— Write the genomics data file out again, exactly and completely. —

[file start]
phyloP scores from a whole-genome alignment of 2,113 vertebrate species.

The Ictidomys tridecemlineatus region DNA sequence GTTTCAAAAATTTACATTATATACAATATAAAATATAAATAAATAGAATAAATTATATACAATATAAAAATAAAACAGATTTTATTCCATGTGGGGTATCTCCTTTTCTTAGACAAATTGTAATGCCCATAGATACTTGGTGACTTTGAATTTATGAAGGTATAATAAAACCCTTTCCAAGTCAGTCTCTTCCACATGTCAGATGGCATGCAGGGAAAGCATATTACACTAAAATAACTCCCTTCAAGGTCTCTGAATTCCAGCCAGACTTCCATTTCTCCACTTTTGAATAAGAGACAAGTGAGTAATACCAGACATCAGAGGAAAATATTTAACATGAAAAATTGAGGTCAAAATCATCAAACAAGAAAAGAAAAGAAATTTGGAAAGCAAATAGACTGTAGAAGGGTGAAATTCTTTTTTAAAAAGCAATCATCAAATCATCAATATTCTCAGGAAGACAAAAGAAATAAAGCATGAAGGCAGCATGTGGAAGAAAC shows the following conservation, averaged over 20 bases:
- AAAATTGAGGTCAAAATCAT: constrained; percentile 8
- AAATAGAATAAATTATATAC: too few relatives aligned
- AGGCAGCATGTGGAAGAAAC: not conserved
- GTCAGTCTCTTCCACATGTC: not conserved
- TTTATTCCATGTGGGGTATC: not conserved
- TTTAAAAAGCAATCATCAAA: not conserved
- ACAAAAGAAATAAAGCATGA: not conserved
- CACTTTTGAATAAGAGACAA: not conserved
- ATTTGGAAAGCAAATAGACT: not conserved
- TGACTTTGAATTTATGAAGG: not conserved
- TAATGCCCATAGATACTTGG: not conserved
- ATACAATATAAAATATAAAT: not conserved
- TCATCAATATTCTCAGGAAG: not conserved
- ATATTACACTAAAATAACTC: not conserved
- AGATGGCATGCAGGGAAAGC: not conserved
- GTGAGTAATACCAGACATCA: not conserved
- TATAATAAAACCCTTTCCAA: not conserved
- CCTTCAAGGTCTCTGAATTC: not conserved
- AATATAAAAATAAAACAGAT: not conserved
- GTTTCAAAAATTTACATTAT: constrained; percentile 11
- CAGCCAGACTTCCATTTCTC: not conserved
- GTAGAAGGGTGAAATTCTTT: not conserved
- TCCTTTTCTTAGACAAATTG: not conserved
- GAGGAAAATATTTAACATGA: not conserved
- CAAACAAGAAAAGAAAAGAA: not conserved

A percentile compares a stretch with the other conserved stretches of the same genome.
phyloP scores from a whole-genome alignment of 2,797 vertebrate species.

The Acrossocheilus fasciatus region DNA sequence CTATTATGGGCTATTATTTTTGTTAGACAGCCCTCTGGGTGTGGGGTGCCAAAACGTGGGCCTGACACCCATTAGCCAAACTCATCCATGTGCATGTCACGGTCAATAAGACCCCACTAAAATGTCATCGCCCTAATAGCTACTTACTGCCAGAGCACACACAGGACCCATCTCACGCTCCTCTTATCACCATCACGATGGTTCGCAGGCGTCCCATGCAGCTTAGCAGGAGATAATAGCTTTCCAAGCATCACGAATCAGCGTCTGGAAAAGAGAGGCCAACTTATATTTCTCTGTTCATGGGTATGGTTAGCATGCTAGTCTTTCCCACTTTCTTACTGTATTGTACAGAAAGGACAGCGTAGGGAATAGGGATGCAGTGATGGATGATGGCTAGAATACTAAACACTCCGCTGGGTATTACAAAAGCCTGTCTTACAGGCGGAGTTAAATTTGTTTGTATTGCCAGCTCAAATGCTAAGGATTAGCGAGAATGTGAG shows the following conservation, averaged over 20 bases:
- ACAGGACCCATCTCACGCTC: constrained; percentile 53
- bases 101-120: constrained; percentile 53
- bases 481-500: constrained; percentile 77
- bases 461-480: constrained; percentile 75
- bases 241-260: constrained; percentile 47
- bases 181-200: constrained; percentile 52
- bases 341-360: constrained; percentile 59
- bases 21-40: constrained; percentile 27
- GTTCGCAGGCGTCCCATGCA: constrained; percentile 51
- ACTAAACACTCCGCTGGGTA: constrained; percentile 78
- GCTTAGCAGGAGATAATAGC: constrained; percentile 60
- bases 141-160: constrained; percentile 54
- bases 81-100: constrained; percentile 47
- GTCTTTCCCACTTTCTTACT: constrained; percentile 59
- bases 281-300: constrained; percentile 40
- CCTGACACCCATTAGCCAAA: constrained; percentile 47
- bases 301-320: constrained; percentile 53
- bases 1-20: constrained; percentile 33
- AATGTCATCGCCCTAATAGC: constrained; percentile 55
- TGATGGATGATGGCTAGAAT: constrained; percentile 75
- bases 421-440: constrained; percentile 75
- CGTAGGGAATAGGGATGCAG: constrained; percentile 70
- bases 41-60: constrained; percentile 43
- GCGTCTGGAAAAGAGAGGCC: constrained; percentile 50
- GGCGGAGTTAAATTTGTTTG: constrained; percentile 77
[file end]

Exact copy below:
phyloP scores from a whole-genome alignment of 2,113 vertebrate species.

The Ictidomys tridecemlineatus region DNA sequence GTTTCAAAAATTTACATTATATACAATATAAAATATAAATAAATAGAATAAATTATATACAATATAAAAATAAAACAGATTTTATTCCATGTGGGGTATCTCCTTTTCTTAGACAAATTGTAATGCCCATAGATACTTGGTGACTTTGAATTTATGAAGGTATAATAAAACCCTTTCCAAGTCAGTCTCTTCCACATGTCAGATGGCATGCAGGGAAAGCATATTACACTAAAATAACTCCCTTCAAGGTCTCTGAATTCCAGCCAGACTTCCATTTCTCCACTTTTGAATAAGAGACAAGTGAGTAATACCAGACATCAGAGGAAAATATTTAACATGAAAAATTGAGGTCAAAATCATCAAACAAGAAAAGAAAAGAAATTTGGAAAGCAAATAGACTGTAGAAGGGTGAAATTCTTTTTTAAAAAGCAATCATCAAATCATCAATATTCTCAGGAAGACAAAAGAAATAAAGCATGAAGGCAGCATGTGGAAGAAAC shows the following conservation, averaged over 20 bases:
- AAAATTGAGGTCAAAATCAT: constrained; percentile 8
- AAATAGAATAAATTATATAC: too few relatives aligned
- AGGCAGCATGTGGAAGAAAC: not conserved
- GTCAGTCTCTTCCACATGTC: not conserved
- TTTATTCCATGTGGGGTATC: not conserved
- TTTAAAAAGCAATCATCAAA: not conserved
- ACAAAAGAAATAAAGCATGA: not conserved
- CACTTTTGAATAAGAGACAA: not conserved
- ATTTGGAAAGCAAATAGACT: not conserved
- TGACTTTGAATTTATGAAGG: not conserved
- TAATGCCCATAGATACTTGG: not conserved
- ATACAATATAAAATATAAAT: not conserved
- TCATCAATATTCTCAGGAAG: not conserved
- ATATTACACTAAAATAACTC: not conserved
- AGATGGCATGCAGGGAAAGC: not conserved
- GTGAGTAATACCAGACATCA: not conserved
- TATAATAAAACCCTTTCCAA: not conserved
- CCTTCAAGGTCTCTGAATTC: not conserved
- AATATAAAAATAAAACAGAT: not conserved
- GTTTCAAAAATTTACATTAT: constrained; percentile 11
- CAGCCAGACTTCCATTTCTC: not conserved
- GTAGAAGGGTGAAATTCTTT: not conserved
- TCCTTTTCTTAGACAAATTG: not conserved
- GAGGAAAATATTTAACATGA: not conserved
- CAAACAAGAAAAGAAAAGAA: not conserved

A percentile compares a stretch with the other conserved stretches of the same genome.
phyloP scores from a whole-genome alignment of 2,797 vertebrate species.

The Acrossocheilus fasciatus region DNA sequence CTATTATGGGCTATTATTTTTGTTAGACAGCCCTCTGGGTGTGGGGTGCCAAAACGTGGGCCTGACACCCATTAGCCAAACTCATCCATGTGCATGTCACGGTCAATAAGACCCCACTAAAATGTCATCGCCCTAATAGCTACTTACTGCCAGAGCACACACAGGACCCATCTCACGCTCCTCTTATCACCATCACGATGGTTCGCAGGCGTCCCATGCAGCTTAGCAGGAGATAATAGCTTTCCAAGCATCACGAATCAGCGTCTGGAAAAGAGAGGCCAACTTATATTTCTCTGTTCATGGGTATGGTTAGCATGCTAGTCTTTCCCACTTTCTTACTGTATTGTACAGAAAGGACAGCGTAGGGAATAGGGATGCAGTGATGGATGATGGCTAGAATACTAAACACTCCGCTGGGTATTACAAAAGCCTGTCTTACAGGCGGAGTTAAATTTGTTTGTATTGCCAGCTCAAATGCTAAGGATTAGCGAGAATGTGAG shows the following conservation, averaged over 20 bases:
- ACAGGACCCATCTCACGCTC: constrained; percentile 53
- bases 101-120: constrained; percentile 53
- bases 481-500: constrained; percentile 77
- bases 461-480: constrained; percentile 75
- bases 241-260: constrained; percentile 47
- bases 181-200: constrained; percentile 52
- bases 341-360: constrained; percentile 59
- bases 21-40: constrained; percentile 27
- GTTCGCAGGCGTCCCATGCA: constrained; percentile 51
- ACTAAACACTCCGCTGGGTA: constrained; percentile 78
- GCTTAGCAGGAGATAATAGC: constrained; percentile 60
- bases 141-160: constrained; percentile 54
- bases 81-100: constrained; percentile 47
- GTCTTTCCCACTTTCTTACT: constrained; percentile 59
- bases 281-300: constrained; percentile 40
- CCTGACACCCATTAGCCAAA: constrained; percentile 47
- bases 301-320: constrained; percentile 53
- bases 1-20: constrained; percentile 33
- AATGTCATCGCCCTAATAGC: constrained; percentile 55
- TGATGGATGATGGCTAGAAT: constrained; percentile 75
- bases 421-440: constrained; percentile 75
- CGTAGGGAATAGGGATGCAG: constrained; percentile 70
- bases 41-60: constrained; percentile 43
- GCGTCTGGAAAAGAGAGGCC: constrained; percentile 50
- GGCGGAGTTAAATTTGTTTG: constrained; percentile 77